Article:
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Scotland: poverty progress will be shortlived

I’m sure I wasn’t the only person in Scotland who was pleasantly surprised by the announcement this week that the headline figure for child poverty in Scotland had reduced to 17% of all children.

After many years when government policies have failed to have any impact on overall numbers of child poverty in Scotland, this has to be welcome news.

In a press release from the Scottish government this week, it states that the annual reduction in the child poverty statistics from last year’s 20% is not statistically significant.

While it may not be significant to the statisticians, the overall decrease over the past decade is immensely significant to the children and families who have been lifted out of poverty.

We’re talking about children who have been given the opportunity to make the most of not just their childhood, but the rest of their lives.

On the rise

However, as things stand at the moment, this may be the lowest figure we’re likely to see for many years to come.

Child poverty is set to rise over the next eight years as a result of government decisions and cuts on public spending, which will wipe out all progress the country has made since 1998. The figures from the Institute of Fiscal Studies show us that there’s little reason to celebrate this apparent drop.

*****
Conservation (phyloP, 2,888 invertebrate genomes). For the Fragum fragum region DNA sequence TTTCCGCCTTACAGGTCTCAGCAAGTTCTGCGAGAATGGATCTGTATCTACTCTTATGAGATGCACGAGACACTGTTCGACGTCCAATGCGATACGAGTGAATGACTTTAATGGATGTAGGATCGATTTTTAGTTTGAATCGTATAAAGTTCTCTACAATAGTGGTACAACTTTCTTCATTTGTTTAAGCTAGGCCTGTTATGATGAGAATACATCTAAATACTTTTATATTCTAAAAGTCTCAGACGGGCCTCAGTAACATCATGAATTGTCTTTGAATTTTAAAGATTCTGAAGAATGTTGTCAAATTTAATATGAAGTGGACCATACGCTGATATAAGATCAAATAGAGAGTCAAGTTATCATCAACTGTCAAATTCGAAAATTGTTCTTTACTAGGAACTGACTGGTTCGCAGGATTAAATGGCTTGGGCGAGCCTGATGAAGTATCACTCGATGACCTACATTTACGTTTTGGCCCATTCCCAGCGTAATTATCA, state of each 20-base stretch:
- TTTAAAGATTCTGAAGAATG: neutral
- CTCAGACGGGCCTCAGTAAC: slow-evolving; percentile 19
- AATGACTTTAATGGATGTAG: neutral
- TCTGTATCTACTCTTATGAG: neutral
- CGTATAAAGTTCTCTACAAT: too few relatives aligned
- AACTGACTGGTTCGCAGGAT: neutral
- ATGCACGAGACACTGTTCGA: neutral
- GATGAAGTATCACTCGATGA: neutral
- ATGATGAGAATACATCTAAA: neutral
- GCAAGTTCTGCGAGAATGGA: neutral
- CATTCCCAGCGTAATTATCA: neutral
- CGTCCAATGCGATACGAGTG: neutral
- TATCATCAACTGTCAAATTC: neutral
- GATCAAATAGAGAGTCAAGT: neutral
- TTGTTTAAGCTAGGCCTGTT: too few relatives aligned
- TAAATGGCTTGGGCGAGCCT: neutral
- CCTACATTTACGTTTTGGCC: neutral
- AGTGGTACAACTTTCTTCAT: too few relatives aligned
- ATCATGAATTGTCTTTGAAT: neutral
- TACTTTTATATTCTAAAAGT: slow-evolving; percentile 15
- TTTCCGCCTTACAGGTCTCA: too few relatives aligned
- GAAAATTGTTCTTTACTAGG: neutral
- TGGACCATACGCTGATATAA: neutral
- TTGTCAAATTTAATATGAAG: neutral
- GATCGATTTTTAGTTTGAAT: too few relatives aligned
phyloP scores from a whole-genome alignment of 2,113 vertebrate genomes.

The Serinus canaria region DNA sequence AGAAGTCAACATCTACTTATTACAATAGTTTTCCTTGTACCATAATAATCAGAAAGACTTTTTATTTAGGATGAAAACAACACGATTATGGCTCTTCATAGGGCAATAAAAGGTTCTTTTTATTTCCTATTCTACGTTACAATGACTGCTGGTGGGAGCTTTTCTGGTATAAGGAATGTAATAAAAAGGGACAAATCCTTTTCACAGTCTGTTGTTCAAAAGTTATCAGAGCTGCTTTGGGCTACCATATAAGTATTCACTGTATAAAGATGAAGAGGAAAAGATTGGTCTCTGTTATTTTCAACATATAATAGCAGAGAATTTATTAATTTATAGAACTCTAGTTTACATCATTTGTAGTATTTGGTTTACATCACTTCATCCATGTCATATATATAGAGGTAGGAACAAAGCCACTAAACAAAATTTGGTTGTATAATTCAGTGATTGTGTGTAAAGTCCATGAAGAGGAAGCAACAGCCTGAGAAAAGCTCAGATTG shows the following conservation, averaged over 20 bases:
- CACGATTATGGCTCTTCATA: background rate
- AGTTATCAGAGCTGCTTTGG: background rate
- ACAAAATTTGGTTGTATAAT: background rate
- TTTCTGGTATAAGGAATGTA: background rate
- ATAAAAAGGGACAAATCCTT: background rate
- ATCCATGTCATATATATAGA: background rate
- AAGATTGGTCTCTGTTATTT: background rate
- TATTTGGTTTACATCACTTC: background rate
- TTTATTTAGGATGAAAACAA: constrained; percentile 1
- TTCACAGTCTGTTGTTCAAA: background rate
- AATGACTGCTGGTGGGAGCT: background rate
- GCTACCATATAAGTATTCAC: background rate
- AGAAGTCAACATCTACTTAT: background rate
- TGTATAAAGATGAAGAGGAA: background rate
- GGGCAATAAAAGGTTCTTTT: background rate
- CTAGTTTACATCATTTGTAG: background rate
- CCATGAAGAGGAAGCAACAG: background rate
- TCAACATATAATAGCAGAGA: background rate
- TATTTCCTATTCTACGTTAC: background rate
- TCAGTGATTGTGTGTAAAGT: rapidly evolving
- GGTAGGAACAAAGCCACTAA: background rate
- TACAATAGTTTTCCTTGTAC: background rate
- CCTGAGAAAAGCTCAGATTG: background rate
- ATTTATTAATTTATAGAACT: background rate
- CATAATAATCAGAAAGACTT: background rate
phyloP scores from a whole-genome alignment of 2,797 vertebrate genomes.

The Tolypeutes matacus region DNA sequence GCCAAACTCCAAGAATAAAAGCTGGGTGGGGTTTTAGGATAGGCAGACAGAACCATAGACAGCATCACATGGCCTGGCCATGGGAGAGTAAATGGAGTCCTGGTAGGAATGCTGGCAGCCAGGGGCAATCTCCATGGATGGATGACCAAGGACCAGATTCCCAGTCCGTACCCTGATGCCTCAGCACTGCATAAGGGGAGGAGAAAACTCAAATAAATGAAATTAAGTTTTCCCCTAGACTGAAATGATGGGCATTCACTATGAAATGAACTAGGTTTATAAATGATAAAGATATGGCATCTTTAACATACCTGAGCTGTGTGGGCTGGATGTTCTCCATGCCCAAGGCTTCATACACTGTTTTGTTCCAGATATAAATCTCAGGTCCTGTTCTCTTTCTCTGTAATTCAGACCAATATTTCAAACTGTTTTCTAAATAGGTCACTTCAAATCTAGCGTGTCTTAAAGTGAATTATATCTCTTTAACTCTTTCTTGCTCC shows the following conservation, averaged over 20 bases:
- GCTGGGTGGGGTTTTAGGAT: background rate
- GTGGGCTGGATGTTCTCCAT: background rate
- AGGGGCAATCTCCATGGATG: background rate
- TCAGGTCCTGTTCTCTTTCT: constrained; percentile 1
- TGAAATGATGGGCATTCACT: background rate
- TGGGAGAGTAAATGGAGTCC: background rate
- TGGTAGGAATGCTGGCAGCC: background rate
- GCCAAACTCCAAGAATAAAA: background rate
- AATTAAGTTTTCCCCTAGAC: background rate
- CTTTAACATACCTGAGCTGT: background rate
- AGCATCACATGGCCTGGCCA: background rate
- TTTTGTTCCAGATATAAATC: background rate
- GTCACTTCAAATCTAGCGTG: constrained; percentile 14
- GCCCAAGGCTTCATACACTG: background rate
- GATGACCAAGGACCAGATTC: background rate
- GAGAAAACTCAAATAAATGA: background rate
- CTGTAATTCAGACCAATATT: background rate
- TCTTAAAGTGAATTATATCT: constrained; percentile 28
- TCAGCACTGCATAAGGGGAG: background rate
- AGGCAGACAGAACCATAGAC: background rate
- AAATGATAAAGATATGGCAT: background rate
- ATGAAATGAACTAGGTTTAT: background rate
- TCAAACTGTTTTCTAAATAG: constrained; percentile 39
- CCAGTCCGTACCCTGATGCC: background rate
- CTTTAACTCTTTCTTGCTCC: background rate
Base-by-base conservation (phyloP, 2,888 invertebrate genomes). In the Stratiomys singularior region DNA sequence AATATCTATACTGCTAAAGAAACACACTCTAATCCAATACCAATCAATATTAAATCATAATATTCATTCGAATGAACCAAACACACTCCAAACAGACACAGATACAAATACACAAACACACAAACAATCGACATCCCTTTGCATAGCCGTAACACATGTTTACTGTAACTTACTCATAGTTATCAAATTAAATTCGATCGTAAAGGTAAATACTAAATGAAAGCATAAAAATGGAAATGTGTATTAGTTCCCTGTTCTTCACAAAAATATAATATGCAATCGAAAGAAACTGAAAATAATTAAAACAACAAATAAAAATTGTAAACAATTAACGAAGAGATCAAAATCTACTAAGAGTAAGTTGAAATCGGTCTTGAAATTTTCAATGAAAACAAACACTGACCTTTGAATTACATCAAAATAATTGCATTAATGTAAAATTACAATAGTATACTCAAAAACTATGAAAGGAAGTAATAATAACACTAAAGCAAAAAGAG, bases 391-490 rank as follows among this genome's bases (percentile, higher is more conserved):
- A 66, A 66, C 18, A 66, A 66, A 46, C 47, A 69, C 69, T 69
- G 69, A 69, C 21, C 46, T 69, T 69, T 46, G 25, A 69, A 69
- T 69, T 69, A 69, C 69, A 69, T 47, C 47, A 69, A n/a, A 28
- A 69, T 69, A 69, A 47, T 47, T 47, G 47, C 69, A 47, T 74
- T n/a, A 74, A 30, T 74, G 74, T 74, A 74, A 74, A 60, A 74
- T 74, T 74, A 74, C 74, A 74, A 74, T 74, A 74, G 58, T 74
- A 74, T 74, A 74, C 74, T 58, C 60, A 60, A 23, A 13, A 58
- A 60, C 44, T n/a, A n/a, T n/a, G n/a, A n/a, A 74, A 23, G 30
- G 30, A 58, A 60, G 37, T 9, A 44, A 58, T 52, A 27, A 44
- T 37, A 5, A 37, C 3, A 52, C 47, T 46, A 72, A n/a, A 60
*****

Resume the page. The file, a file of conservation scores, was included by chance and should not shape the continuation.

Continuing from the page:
In 1998, 30% of Scots children were growing up in poverty and the reduction hasn’t happened by accident.

There has been specific policy and spending decisions made at Westminster and Holyrood, and priority given to tackling child poverty.

Although progress has not been nearly as fast as is needed, it’s a demonstration that the lives of children can be improved when there is the political will and commitment to do it.

Political commitment needed

It is more important than ever to make sure that our politicians remain committed to achieving the goal of ending child poverty.

It would be appalling to give up now and say that as a country we can’t afford to improve the lives of our most vulnerable children and their families.

Poverty is about more than money. It’s about not having enough income to provide the basics that are fundamental to children’s standard of living and future life chances.

What would make these figures even more significant is if the UK and Scottish governments can make it their absolute priority to commit to action on behalf of the unacceptably high number of Scots children who still live in poverty – and make sure they have the chances that every child in our country deserves.

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